10 Second Intervention

Caring Adults Responding to Bullying at School:
10-Second Intervention

Here is an approach to reducing name-calling, put-downs, slurs, swearing and other forms of verbal abuse on campus.

Every adult on campus who hears the offensive remark shares responsibility for taking 10-seconds to intervene.

Additional interventions may be required. But, every adult can be actively engaged in reducing bullying by using this technique:

The 10-Second Intervention

Here’s how it looks:
1. Stop.
2. Turn calmly to whoever said the inappropriate statement.
3. Say something like, “That’s inappropriate language for school. Please don’t say it again”.
4. Then, move on – no lecture, argument or further discussion.

Rather than asking adults on campus to intervene with a whole “teachable moment” around verbal bullying, the 10-second intervention has a higher likelihood of success because it is a low-risk intervention and is more likely to be used.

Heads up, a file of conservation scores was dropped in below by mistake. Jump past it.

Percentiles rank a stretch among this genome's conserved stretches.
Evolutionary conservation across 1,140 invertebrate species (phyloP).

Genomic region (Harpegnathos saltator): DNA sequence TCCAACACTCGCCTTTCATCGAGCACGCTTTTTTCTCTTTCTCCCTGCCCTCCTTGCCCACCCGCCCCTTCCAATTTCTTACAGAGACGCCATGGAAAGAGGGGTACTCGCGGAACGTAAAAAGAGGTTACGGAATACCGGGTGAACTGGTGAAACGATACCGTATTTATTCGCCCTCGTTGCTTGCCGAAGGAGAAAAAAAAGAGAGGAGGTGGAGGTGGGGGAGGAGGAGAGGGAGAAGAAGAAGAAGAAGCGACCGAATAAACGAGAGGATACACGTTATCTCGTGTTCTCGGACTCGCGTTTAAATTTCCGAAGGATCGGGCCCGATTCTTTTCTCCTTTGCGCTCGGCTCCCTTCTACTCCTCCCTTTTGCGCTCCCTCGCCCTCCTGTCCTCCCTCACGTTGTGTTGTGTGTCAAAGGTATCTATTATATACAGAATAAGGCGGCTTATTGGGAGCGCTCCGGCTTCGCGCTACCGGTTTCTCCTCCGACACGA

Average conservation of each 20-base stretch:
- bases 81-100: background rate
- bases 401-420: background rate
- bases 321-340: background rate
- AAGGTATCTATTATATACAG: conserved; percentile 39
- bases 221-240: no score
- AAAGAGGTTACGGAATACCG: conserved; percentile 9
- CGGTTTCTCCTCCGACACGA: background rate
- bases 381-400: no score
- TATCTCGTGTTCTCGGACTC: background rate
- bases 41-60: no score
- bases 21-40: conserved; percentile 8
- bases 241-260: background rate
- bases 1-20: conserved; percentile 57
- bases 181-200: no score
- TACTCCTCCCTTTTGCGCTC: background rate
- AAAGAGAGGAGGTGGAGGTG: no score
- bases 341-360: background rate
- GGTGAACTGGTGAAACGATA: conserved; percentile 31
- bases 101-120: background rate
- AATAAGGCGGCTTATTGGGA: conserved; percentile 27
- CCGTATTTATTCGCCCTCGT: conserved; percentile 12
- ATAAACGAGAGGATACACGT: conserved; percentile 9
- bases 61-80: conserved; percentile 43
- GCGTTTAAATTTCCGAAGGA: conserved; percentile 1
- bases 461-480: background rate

When every adult at school is doing this consistently, it really gets the attention of students! It also puts into the air that caring adults on campus are trying to do something about bullying and make school a safer and more caring place for all kids. Frequent use of the 10-second intervention sends a consistent and strong message to youth about what adults will permit at our school.

Another by-product of this action is that students may begin to see the adults intervening as people they can trust to take action against inappropriate behavior. Caring adults, who notice, name and respond with a 10-second intervention when they see and hear bullying become “islands of safety” for youth.

Introduce the idea of the 10-second intervention at your school site. It is not the whole answer to reducing bullying, but it is a good start.

The 10-Second Intervention
• Engage all adults on campus as “interventionists”.
• Use as often as possible.
• Ideal for transitional moments when there is no specific target or perceived hostile intent. (That’s retarded! That’s so gay!)
• Make it brief and respectful; not a lecture.
• Make a mental note of who was involved.
• Watch for repeat offenders and report them to administration for further action.

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